Duane Webb • 800-653-6069
Kenco got its start in the early 80s in a garage, when owner Bill Douglas started making excavator lift attachments that could lift and move barrier walls, according to Duane Webb, the company’s director of marketing and advertising.
Douglas decided to sell the attachments, so he put one in the back of his pickup truck and drove it from his location near Pittsburgh all the way to Philadelphia where there was a lot of construction happening.
Now, Kenco has 12 employees, including engineers who design the products. A nearby shop does the fabrication. Products are delivered worldwide to construction, recycling, farming, mining, and utility companies, among others. “No one else is making similar items,” Webb said.
The lift attachment products are manufactured to standard excavating equipment made by a variety of manufacturers, so there’s no need to customize to fit to individual machines – customers can order what they need and know the attachments will work.
While the fit isn’t customized, the products are – rather than building more common buckets, the company makes uncommon attachments, like the “Barrier Lift,” a scissors-type attachment that is put on top of a barrier wall that needs to be moved. The lift grabs the wall and “won’t release until the wall is set down again,” according to Webb.
Besides the Barrier Lift, there’s also a pipe lifting attachment that works in a similar fashion, but it is designed to lift pipes rather than walls.
Besides the company’s regular products, the engineers can design custom products for specific industries and for individual customers. One specialty item is a lifter for OSB walls, which are softer that standard walls. A client asked for equipment that could lift those walls without damaging them – something that’s not an issue when demolition companies need to move walls. Kenco designed that lifter and now sells them to customers who need that feature.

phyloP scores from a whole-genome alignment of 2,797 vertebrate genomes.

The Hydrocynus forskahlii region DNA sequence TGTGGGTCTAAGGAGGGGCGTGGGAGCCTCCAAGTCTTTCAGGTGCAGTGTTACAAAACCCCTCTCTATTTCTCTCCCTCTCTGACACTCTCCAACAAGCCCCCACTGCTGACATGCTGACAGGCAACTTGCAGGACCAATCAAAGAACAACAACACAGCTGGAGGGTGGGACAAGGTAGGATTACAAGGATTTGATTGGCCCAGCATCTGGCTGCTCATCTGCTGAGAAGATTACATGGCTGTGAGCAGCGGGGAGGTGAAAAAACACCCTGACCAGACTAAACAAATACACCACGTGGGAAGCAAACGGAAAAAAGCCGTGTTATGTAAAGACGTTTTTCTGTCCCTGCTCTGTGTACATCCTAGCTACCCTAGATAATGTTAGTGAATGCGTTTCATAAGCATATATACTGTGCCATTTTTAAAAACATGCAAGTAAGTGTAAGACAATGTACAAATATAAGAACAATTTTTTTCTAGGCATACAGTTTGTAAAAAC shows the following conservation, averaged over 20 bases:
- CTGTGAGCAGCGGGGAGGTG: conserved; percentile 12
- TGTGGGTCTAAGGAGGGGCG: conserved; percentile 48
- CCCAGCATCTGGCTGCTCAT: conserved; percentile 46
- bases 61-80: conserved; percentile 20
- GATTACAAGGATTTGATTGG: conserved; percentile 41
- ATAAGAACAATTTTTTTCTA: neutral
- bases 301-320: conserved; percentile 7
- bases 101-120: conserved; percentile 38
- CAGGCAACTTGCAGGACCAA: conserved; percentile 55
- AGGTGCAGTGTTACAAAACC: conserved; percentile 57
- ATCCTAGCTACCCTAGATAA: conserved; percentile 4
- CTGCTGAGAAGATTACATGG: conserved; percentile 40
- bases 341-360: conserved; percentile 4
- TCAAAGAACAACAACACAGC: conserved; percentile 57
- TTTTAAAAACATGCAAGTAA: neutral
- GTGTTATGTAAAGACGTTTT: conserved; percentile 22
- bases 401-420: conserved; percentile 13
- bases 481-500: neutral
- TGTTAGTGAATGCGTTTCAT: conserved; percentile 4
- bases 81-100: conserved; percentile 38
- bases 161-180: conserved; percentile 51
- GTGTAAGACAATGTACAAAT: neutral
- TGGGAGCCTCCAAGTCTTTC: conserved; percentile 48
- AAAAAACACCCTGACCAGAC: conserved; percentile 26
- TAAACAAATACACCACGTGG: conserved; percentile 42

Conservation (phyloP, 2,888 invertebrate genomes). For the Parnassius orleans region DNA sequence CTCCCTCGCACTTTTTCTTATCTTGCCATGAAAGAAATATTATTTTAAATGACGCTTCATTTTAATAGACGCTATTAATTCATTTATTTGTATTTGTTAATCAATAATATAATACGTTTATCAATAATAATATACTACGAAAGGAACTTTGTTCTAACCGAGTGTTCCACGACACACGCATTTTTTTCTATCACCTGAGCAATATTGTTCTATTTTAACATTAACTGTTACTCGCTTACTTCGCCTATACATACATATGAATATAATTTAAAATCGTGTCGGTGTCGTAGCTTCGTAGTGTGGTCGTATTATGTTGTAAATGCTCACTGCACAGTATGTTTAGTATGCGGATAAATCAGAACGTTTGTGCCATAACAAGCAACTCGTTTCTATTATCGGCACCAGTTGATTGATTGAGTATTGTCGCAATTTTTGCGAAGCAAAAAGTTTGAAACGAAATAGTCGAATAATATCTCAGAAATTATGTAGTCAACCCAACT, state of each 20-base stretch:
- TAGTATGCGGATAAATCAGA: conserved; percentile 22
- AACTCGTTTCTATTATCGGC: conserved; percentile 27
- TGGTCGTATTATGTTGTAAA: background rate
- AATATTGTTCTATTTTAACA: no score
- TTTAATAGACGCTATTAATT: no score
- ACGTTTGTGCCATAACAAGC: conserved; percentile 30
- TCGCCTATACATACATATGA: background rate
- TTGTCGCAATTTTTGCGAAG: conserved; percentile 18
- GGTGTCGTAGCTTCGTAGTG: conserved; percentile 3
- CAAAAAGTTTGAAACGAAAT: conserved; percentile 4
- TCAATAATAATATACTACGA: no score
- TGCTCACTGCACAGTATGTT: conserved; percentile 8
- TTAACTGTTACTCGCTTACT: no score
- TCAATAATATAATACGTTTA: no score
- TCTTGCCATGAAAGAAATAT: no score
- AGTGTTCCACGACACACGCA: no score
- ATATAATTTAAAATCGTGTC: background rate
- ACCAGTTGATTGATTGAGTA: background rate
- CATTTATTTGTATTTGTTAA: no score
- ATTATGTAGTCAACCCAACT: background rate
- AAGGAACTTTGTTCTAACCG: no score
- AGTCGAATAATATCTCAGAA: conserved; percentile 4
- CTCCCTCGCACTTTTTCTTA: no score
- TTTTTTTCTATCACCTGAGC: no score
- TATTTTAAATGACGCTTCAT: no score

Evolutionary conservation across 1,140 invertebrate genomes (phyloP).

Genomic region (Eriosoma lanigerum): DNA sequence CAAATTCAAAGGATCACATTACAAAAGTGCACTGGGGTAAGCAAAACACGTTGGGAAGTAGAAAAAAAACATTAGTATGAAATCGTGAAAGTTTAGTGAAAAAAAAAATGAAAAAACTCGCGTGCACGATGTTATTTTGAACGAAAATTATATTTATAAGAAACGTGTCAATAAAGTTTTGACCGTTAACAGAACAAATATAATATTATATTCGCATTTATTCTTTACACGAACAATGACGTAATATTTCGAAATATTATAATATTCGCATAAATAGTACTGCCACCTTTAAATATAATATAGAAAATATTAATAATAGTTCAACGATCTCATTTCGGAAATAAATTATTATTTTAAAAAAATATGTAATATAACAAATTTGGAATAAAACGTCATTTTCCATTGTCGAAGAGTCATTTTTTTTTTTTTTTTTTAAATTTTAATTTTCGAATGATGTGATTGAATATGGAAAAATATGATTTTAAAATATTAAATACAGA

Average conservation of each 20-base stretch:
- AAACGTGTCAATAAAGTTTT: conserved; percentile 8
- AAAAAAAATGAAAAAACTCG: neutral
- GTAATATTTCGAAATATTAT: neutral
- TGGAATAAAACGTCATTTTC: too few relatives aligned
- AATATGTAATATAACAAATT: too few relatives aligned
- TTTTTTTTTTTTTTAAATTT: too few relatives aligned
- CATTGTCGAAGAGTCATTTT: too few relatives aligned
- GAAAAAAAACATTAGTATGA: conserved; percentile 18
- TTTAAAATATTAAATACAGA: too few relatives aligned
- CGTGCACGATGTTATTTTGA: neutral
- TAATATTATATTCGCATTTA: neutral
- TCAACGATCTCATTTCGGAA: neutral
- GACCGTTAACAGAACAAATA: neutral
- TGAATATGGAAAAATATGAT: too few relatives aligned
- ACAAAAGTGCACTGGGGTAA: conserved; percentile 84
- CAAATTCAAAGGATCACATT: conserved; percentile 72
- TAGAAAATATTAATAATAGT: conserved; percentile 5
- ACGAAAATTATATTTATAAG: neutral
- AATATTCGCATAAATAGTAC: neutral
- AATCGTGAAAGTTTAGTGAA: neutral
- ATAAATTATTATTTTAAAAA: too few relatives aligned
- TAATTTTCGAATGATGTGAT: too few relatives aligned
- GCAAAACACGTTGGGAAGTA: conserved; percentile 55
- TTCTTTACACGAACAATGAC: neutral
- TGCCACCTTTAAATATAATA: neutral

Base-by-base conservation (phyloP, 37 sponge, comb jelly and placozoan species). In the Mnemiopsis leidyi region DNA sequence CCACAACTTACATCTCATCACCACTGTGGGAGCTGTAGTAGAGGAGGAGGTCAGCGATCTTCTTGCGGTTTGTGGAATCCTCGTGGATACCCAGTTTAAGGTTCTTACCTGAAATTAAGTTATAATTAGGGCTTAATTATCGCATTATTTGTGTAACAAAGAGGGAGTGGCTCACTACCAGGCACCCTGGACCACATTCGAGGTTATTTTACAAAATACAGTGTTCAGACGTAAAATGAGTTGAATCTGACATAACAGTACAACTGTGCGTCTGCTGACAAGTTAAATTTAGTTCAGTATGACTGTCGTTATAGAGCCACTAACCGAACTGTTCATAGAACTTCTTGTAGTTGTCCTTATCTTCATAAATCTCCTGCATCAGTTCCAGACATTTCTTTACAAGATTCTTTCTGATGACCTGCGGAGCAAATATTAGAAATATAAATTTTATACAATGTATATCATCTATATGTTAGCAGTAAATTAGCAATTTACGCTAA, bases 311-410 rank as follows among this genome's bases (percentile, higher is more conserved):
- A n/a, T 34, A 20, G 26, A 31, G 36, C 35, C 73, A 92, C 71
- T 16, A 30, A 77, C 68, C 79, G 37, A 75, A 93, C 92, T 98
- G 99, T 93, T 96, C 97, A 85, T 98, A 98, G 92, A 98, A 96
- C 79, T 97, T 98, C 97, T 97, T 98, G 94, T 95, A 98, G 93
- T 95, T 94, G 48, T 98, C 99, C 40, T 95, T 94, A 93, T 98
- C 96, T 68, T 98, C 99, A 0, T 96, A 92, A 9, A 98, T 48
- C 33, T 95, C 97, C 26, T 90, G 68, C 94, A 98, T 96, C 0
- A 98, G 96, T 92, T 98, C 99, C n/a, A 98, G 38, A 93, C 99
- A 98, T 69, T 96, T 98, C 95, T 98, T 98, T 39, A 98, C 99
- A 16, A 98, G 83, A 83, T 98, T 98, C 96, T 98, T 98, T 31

Kenco has also made many custom variations of the pipe lift, using the same basic design, but customizing it to fit different sizes and shapes of pipe and similar materials.
One of the more unusual requests was a lifter that could handle smooth granite without damaging it. That lifter has been dubbed the “tombstone lifter” for obvious reasons.
Kenco once designed a 3-prong grapple for a customer who needed to remove tumbleweed from deep pits. Since that’s not a huge market, those grapples are now being sold for moving rocks and similar round or irregular objects.
Over the last few years, Webb said that new technology has changed the way the company markets and sells products. A new smart phone app lets customers figure out what type and size of lifter will fit their equipment, and lets Kenco know what the customer hopes to do, all before the first phone call is placed.
“A lot of searches are happening online,” Webb said, particularly over the past two years. He credited some of the company’s growth to that ability for people to search for, and find, the custom products they need.
But even so, Webb said that one the big challenges is “trying to get Kenco out there and seen.” Besides an online presence, the company attends trade shows, which is one of Webb’s favorite parts of his job.
He said that he uses his art background to help build trade show displays, and that designing them using Photoshop is fun – and much different than when it had to be done with cut-and-paste.
Along with Webb’s design work, the company also sends working machinery to shows, so customers can see exactly how the lifting is accomplished.
Besides selling equipment, Kenco also services what it sells, but Webb said that the company seldom needs to bring equipment in for repairs. The products are designed so that “wearable items can be replaced by the customer.” For example, gripping pads come off with bolts, and new ones are simply bolted on. Even better, parts can be purchased online, making it easy for customers to maintain their own equipment at their own location, without needing technical assistance for the purchase, and without needing to ship the products back to Kenco.
“There are few actual repairs,” Webb said, which gives the company plenty of time to work on new and unusual lift products for their customers.